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Bad news: No NFL game for Dublin in 2012

The NFL has confirmed that the game between the St Louis Rams and the New England Patriots will be the only game played in Europe next season.

Croke Park will not host an NFL game this year, officials confirmed today.
Croke Park will not host an NFL game this year, officials confirmed today.
Image: ©INPHO/Cathal Noonan

Updated 15.00

THE NFL HAS shelved plans to hold a second regular-season game in Europe this year, ruling out the possibility of a high-profile fixture in Croke Park this autumn.

A team of high-ranking officials visited Jones Road in December as part of a whistle-stop tour to scout out European venues for a second overseas match on the NFL calendar.

But the NFL has confirmed to TheScore.ie that the game between the St Louis Rams and the New England Patriots in Wembley Stadium, announced earlier today, will be the only European fixture in 2012.

“Our announcement states that the Rams-Patriots game at Wembley will be the only game in the UK next season. But we also can confirm that it will be the only NFL game played in Europe next season,” a spokesperson said.

The match, which takes place on 28 October, begins a three-year commitment by the Rams to play an annual “home” game in London in 2012, 2013 and 2014.

Europe

NFL owners voted last October to extend the International Series until 2016, a decision which also opened up the possibility of additional games to meet demand of American football fans in Europe.

Croke Park has long been seen a strong contender to host a regular-season NFL game. The American Ambassador to Ireland, Dan Rooney, has made no secret of the fact that he would like to see the Pittsburgh Steelers, whom he owns, come to Dublin.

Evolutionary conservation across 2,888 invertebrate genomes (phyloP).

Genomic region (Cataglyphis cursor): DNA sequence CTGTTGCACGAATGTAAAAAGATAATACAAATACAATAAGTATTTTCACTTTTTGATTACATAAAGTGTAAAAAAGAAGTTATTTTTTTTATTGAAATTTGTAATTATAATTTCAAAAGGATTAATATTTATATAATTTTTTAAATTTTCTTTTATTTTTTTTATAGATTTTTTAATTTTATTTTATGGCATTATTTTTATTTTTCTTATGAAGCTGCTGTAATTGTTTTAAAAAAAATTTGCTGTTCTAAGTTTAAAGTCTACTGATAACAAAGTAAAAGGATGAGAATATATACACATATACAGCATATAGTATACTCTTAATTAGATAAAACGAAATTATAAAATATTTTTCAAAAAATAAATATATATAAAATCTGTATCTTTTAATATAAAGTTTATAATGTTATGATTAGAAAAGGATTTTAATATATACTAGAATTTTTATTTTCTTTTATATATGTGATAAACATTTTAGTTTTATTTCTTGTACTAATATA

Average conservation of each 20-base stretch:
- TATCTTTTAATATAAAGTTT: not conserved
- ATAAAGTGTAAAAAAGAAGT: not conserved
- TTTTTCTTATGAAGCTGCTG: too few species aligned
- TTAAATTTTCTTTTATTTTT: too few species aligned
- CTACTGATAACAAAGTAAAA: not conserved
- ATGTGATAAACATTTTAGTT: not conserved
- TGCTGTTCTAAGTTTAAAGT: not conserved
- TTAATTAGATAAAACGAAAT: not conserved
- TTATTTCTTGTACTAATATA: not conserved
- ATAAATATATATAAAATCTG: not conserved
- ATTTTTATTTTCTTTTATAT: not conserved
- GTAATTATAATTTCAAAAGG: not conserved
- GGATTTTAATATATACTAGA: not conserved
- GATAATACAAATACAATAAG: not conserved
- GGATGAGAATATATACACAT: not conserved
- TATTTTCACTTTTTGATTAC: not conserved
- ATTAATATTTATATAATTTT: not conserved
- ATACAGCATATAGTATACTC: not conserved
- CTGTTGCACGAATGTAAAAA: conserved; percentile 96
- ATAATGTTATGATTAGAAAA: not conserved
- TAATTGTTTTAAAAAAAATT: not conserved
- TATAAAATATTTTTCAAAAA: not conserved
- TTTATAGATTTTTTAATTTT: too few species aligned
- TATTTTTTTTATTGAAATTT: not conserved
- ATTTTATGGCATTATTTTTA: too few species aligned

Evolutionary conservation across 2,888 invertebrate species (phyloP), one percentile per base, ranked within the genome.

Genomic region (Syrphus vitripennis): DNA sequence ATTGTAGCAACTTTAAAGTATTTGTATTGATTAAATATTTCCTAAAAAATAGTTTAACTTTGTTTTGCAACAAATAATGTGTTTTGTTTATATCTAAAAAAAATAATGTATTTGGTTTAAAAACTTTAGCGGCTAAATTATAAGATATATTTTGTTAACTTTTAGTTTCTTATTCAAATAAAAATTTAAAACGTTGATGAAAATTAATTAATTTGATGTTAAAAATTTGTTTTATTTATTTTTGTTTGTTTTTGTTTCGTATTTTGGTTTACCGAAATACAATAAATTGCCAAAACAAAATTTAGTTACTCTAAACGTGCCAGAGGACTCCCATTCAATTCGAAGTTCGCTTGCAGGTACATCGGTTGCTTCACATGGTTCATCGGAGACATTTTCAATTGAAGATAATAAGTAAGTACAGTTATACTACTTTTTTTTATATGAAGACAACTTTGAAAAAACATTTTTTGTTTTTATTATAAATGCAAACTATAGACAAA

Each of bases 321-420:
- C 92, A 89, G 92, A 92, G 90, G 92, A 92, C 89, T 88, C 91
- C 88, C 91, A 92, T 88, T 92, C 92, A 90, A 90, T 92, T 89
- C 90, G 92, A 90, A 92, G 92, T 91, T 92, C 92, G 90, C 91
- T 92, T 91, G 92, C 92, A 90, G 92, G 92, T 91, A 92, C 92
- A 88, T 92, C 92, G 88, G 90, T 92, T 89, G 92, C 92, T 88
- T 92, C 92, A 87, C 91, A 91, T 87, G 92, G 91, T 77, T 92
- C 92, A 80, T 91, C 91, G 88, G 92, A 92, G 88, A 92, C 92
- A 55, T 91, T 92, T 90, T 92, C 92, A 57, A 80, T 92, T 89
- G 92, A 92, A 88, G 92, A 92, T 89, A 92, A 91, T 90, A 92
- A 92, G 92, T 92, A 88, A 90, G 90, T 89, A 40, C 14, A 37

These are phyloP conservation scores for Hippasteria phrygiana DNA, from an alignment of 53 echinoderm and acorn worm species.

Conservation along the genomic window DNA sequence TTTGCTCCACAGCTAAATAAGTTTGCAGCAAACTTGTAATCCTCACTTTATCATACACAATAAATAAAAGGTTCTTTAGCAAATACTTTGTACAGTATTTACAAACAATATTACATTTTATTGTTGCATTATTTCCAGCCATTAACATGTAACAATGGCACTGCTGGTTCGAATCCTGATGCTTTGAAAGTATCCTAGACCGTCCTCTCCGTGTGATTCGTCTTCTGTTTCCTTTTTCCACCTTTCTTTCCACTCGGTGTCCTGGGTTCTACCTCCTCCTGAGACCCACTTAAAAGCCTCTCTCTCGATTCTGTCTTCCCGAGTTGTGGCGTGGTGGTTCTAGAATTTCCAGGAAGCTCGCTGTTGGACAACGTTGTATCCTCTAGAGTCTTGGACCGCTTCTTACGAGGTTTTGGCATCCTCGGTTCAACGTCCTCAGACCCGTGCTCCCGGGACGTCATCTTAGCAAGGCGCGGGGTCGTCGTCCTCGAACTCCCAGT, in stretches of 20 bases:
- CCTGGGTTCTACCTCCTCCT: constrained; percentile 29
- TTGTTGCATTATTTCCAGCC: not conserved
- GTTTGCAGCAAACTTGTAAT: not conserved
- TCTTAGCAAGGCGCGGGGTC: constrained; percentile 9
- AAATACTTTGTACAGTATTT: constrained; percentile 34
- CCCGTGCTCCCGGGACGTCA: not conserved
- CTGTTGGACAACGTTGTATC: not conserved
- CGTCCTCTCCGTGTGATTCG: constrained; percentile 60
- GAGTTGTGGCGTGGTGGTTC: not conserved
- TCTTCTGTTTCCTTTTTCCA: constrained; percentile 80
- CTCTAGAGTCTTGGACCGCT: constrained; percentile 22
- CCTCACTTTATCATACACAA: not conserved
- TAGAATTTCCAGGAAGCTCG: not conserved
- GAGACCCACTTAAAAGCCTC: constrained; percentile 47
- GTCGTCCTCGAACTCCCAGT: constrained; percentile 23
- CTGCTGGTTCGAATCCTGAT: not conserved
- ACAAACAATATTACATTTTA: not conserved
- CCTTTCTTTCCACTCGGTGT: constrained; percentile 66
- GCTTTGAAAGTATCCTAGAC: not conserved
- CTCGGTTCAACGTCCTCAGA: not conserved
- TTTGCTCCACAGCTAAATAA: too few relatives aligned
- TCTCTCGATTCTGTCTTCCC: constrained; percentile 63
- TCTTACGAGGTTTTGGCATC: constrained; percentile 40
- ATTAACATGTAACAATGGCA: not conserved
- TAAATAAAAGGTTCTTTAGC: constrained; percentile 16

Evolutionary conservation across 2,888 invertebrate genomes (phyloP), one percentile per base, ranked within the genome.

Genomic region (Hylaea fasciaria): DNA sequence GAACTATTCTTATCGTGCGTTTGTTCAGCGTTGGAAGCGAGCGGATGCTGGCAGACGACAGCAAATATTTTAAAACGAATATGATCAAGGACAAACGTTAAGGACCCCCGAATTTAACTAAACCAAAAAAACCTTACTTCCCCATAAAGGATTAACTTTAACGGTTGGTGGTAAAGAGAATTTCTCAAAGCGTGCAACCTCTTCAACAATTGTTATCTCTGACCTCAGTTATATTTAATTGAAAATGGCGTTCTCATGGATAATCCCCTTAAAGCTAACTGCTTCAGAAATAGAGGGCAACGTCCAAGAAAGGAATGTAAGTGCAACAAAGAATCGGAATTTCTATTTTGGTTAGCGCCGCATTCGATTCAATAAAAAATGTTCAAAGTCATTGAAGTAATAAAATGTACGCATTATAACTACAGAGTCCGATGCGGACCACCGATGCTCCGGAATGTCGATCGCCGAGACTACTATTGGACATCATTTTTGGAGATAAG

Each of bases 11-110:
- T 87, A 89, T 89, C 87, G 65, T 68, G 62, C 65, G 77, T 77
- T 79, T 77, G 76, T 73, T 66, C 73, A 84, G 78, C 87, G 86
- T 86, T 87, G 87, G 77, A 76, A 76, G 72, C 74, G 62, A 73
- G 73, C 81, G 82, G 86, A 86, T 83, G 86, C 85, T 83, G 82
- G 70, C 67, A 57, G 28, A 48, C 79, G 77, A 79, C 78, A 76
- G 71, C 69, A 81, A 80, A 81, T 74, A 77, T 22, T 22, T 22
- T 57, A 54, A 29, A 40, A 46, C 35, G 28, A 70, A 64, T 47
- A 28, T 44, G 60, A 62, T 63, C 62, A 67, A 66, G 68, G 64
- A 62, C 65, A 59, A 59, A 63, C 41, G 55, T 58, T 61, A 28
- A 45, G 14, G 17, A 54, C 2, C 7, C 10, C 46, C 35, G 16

Before submitting an official bid document, Croke Park was among a number of European stadiums visited by an NFL reconnaissance team last December.

Chris Parsons, the NFL’s Vice-President of International Business and leader of the Dublin delegation, told TheScore.ie that they were “impressed” by what GAA Headquarters had to offer.

“They did a very nice job of hosting us and showing us what they were capable of providing for our game,” Parsons said. “The stadium has many of the elements we need to host a successful game.”

Croke Park officials were not available for comment when contacted this afternoon.

Today’s news means that Irish American football fans will have to wait until at least 2013 to see if their dreams of a regular-season NFL game in Dublin come true. On 1 September, the Aviva Stadium will host a college football game between Notre Dame and Navy.

Yesterday, Steelers President Art Rooney II told the Beaver County Times that the franchise would want to avoid a clash with another game if they decide to come to Dublin.

“That’s a possibility, although from what I understand, probably not 2012 as far as Ireland is concerned,” Rooney said.

We may not want to piggy-back on top of that [Notre Dame v Navy] game. If it’s going to be Ireland, it will more likely be 2013.

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Niall Kelly

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